Wednesday, July 9, 2014

Grafton Notch Loop

I will never get to experience all the running routes that interest me, even within New England. Sometimes this keeps me up at night but the bright side is that I will never run out of places to explore. The Grafton Notch Loop is one of those routes that's been on my radar for quite some time but never seemed to slot well into my schedule. At 39 miles, the route is a long day for anyone and involves at least six hours driving for me. When one day things did happen to work out, I did my best to make the commute interesting.

Joining me was my good friend Ryan. When planning our day, for some reason I got it stuck in my head that there was only 9,000 feet of climbing and so I figured an 8 hour time at a training-pace was reasonable. As it turned out, the vertical gain was closer to 12,000 feet and we took a bit longer than that.

After caching some water at the Old Speck Trailhead we got started from the southern road crossing on Maine route 26, opting to do the longer eastern half of the loop first. The idea here was to only refill our water supplies once at the north end by saving the shorter western half for the hot part of the day while also saving the most runnable terrain for the end.

Our first peak was Puzzle Mountain and it provided a pretty quick appetizer view for what was in store later on.

Most of the trail was fairly new and, though a bit wet and muddy, not nearly so rocky and eroded as many more popular areas. I was surprised at how much actual running we were able to get in, though there were quite a few small climbs that began to quickly add up.

Most of the route was pretty meandering and it took a while before we got to the real meat of the climb going up to the Baldpates where we'd join Appalachian Trail for a while.

We reached the Old Speck Parking lot in five hours, six minutes and took a short break to tank up on water and a splash of fuel. At this point the barometer on my watch was reading 7,200 feet of elevation gain and I began to get the sense that we were in for a longer day that we'd originally planned.

With stomachs sloshing full of chugged water it took us an hour and fifteen minutes to summit Old Speck, about fifteen minutes longer than it took me at the start of my Mahoosuc Traverse last summer.

Ryan takes a moment to care for his feet.

The trail down the south side of Old Speck has a remarkably different character than the heavily used north side. As soon as you exit the summit clearing the trail goes from the typical rocky, eroded mess to narrow singletrack on a soft dirt bed (with switchbacks even!) There were some token rooty and rocky sections to keep things interesting but were were able to get into a solid rhythm and cover substantial ground.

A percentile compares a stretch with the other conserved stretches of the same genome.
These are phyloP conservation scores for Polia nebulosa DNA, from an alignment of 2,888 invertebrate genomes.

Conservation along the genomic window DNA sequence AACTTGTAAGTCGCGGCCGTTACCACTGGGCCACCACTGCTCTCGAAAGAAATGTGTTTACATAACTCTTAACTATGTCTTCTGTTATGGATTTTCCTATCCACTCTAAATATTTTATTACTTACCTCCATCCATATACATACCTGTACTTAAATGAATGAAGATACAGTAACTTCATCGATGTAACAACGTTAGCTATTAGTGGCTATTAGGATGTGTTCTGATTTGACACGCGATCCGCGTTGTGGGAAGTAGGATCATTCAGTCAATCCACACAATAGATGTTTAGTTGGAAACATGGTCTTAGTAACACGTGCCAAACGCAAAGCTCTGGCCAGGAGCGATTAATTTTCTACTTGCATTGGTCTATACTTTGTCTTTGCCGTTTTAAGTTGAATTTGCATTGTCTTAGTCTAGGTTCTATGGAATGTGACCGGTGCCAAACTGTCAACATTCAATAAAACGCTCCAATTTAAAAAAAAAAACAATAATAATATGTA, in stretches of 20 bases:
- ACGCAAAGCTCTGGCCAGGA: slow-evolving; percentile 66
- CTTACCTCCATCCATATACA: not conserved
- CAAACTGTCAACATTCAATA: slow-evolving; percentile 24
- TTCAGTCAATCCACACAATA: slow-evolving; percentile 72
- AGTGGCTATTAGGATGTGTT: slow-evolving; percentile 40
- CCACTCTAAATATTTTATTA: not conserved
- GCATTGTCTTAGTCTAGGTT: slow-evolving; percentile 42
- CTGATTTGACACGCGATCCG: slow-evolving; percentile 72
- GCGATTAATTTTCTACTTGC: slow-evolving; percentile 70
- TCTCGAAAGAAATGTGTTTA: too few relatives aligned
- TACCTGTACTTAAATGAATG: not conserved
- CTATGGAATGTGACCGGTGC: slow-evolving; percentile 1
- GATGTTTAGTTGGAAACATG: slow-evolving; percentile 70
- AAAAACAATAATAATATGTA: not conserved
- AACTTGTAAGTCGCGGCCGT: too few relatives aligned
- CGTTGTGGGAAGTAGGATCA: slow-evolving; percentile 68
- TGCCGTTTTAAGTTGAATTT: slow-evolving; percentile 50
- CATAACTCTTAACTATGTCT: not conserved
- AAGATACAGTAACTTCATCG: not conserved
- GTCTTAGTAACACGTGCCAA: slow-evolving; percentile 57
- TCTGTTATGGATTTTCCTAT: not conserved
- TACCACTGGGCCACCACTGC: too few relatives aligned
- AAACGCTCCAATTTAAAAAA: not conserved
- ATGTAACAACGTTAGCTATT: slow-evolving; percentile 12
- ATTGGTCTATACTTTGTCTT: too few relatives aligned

Ryan and I were both feeling the heat as we climbed up the open ledges on Sunday River White Cap, which had even better views than the Baldpates. It was becoming clear that the two liters of water we each had wasn't going to get us back to the car and we were happy to have brought a filter so we could fill up at the Sargent Brook Campsite without worry about getting sick from the abundant moose poop on the ground.

A lot of the stone and boardwalk work in the alpine zone reminded us of Goose Eye Peak on the nearby Mahoosuc Range.

The remaining miles seemed much longer that what the trails signs indicated but after endless descending and meandering on old logging roads we finally crossed the snowmobile suspension bridge over the Bear River in the bottom of the valley and made short work of the last half mile of road running to get back to the car in 9:29:30.

It was a longer day than we anticipated but Ryan summed it up in a text to me the next morning:

"I'm still smiling from that run."

You said it, man.

And lastly, a word on time. As near as I can tell, Ryan and I set a new Fastest Known Time (FKT) for the route. A little Googling beforehand showed that Scott and Deb Livingston with Matt Schomburg ran the whole route in 13:26 in 2008, shortly after the loop was completed. The next year, Steve and Deb Pero et al also did the whole thing roughly 14-15 hours. I had heard a rumor of a possible 10:30 time but no one I've talked to can remember where they heard that, who did it, or when it might have happened. In any case, we left plenty of slack in our day and if this worthy route sees more attention I wouldn't be surprised to see some one better our time by ninety minutes.

GPS track:


  1. Sounds like a tough but awesome day. Nice pics!

  2. Great writeup Adam! My wife and I did a hike up there earlier this summer and will definitely be back. The loop sounds enticing.

  3. Great write up and pictures. I didn't know about this one until you guys did it so I'll have to put it on the list of hikes/runs to do! Thanks for the info and way to go on the FKT for you and Ryan, congrats!

  4. Yes, a friend and I did the Loop in 10 hours and 30 minutes two summers ago. Clockwise direction from Eddy parking area. Gorgeous loop for sure.

  5. Nice post, Adam....and certainly an awesome loop!

  6. Looks like that's an awesome run! I am jealous and I to stay up night lamenting the unrealistic goal of running all the cool stuff as well as dreaming of the endless possibilities! Happy Trails!

  7. Awesome trail run! Any chance you could email me your gpx data from Strava? I could not download it from your Strava link.

  8. Thanks! Email on the way (slow airport WiFi). Also try here: